I struggled for a while to find the rational thread inside their reported arguments, and failed. There is no logic, simply a visceral appeal to racial identify, fueled I suspect by anger at the difficulty many black Orleanians face trying to come home. The city today is predominately white, and it is going to stay that way unless we all figure out how to put all this behind us, how to relegate the reflexive mau-mauism exhibited Thursday to the past, to same sort of embarrassing tableau in the Historical Wax Museum of Louisiana Stupidity where we find David Duke.

Put simply: we don't have time for this shit.

The purpose of resurrecting the long dormant Inspector General proposal is to satisfy the federal bean counters who hold the purse strings of recovery money. These bean counters are under the close supervision of a government controlled by a party that has a well established pattern and practice of attempting to illegally disenfranchise black voters, a party I believe revels in the storm-sent racial cleansing of the city.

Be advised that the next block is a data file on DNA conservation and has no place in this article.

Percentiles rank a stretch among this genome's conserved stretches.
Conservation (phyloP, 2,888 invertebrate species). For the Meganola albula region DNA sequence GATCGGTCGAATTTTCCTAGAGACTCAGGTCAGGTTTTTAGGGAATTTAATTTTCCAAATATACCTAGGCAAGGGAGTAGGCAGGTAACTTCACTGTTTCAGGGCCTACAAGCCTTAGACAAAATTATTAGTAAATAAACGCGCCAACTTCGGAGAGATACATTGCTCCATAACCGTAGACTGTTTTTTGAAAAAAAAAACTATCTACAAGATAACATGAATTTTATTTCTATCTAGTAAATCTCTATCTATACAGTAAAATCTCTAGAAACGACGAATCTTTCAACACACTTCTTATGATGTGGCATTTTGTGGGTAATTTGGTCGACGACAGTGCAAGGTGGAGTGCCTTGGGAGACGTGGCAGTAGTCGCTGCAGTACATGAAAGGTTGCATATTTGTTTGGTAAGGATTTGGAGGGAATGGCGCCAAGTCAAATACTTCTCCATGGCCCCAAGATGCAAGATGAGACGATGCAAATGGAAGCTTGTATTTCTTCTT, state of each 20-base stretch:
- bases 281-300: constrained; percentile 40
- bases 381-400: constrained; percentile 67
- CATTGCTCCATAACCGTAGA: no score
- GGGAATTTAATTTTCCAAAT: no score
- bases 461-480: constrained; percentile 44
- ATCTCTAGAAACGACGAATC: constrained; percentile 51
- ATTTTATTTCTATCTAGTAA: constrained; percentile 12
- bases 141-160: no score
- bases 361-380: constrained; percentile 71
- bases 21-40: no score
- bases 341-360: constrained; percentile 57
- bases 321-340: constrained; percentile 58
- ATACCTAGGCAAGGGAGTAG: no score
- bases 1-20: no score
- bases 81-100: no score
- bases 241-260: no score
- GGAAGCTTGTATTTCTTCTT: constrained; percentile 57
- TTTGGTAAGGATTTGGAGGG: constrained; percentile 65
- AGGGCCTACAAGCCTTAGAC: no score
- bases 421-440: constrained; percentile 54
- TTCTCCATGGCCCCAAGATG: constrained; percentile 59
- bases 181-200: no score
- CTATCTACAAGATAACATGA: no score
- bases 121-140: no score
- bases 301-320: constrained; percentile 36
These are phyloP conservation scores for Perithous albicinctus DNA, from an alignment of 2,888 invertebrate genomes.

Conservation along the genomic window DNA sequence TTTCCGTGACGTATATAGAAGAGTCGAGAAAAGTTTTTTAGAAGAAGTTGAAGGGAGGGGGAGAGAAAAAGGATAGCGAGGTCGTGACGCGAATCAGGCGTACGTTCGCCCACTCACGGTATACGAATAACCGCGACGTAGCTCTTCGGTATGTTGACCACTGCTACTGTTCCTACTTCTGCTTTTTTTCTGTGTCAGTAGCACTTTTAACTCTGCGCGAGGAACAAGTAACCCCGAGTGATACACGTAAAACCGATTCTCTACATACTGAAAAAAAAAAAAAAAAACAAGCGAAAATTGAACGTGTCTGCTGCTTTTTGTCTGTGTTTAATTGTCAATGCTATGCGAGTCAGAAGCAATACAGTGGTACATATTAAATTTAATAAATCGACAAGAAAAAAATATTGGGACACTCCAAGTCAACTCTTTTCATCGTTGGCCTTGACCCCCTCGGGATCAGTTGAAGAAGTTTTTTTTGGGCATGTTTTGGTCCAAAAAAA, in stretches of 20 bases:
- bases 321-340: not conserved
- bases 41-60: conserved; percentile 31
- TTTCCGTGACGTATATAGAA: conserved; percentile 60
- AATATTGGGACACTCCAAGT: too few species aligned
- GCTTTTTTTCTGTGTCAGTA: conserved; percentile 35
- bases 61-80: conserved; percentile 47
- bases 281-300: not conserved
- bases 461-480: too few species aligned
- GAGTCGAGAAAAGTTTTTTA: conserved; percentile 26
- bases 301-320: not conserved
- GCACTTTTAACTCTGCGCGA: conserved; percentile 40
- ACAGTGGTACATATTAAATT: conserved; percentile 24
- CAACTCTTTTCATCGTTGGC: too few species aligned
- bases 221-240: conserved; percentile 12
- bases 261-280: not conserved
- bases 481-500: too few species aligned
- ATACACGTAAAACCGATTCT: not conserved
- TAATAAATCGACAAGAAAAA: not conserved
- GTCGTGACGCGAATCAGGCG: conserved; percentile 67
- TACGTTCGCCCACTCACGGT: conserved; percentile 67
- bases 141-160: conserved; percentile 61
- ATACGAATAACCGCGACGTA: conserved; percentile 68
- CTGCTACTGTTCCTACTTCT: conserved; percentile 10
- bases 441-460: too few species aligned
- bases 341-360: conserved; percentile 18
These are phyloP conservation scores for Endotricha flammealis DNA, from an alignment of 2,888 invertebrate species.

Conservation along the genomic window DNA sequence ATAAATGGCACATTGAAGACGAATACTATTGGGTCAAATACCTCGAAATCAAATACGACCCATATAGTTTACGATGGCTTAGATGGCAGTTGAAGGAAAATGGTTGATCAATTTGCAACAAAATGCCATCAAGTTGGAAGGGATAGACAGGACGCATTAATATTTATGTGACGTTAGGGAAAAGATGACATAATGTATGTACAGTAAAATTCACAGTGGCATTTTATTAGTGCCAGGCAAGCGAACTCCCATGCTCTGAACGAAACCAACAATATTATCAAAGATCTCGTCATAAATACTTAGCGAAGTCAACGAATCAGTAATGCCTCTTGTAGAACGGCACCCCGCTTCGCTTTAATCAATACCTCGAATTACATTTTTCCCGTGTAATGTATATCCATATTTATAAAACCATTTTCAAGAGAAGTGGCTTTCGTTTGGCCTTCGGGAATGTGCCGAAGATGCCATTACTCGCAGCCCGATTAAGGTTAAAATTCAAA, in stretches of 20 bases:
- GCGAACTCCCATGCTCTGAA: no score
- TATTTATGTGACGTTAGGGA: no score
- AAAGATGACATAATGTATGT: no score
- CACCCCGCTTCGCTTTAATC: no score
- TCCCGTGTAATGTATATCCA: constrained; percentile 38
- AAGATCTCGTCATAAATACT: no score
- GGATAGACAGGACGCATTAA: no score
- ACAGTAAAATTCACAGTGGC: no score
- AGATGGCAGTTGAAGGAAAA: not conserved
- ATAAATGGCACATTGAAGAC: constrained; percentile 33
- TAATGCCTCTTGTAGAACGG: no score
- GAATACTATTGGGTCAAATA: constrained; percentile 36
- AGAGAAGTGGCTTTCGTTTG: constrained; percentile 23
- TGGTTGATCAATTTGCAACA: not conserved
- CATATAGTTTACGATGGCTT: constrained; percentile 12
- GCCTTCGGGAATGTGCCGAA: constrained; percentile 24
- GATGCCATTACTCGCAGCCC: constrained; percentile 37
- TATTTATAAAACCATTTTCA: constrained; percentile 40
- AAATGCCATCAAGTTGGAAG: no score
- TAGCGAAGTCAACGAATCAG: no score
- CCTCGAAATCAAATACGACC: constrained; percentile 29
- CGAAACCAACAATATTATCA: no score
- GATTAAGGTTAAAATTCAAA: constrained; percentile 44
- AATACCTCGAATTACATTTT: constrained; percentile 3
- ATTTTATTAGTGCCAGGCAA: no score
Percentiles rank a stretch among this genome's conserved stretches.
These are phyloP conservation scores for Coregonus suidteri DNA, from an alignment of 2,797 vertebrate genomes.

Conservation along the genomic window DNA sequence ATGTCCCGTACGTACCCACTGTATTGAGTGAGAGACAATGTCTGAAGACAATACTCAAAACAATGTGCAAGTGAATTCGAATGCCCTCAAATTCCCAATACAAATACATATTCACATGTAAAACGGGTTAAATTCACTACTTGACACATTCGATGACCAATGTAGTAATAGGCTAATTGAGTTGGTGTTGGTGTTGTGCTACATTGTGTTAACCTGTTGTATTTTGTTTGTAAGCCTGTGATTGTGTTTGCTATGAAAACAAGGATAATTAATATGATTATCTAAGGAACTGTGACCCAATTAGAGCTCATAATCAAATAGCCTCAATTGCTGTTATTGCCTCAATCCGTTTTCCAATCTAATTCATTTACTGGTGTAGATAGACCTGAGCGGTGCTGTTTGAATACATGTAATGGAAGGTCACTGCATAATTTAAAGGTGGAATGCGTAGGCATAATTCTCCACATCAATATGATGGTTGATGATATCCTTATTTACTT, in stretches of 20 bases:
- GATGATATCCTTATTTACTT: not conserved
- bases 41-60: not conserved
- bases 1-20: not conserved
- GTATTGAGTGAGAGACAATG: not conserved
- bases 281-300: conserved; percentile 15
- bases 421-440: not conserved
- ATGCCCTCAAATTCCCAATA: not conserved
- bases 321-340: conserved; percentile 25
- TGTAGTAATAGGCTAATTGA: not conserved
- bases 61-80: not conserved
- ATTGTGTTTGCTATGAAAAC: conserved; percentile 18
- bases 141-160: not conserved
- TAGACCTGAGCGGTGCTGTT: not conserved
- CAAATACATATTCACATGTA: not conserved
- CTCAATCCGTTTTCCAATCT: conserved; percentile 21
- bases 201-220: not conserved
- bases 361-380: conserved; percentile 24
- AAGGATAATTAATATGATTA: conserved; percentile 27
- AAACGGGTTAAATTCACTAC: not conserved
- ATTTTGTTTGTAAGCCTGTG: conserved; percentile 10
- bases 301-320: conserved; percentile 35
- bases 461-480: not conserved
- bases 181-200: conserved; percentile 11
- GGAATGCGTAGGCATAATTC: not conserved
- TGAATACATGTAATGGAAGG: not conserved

By trying to block this initiative, these self-annointed activists are playing right into their hands.

I want everyone to come home who is returning to rebuild the city as a better place. I have no use for people who would tear it down or those would would settle for the status quo antedeluvian. People who would defend the old OPSB or Judge Elloise, frankly they are an obstacle; no, a real direct threat to the recovery of the city. If they aren't home, I would just assume they stay wherever the hell they are. Let me know where that is so we can send Jimmy Reiss and the rest of the Knights of the Invisible Hand there with them.

I want this city rebuilt so that those of us who chose to live in a diverse community together can get on with the serious business of a true Reconstruction, one in which Dr. Martin Luther King's children of former slaves and the children of former slave owners can live together in a better place than we had before, without the reflexive racism on both sides that has colored our past.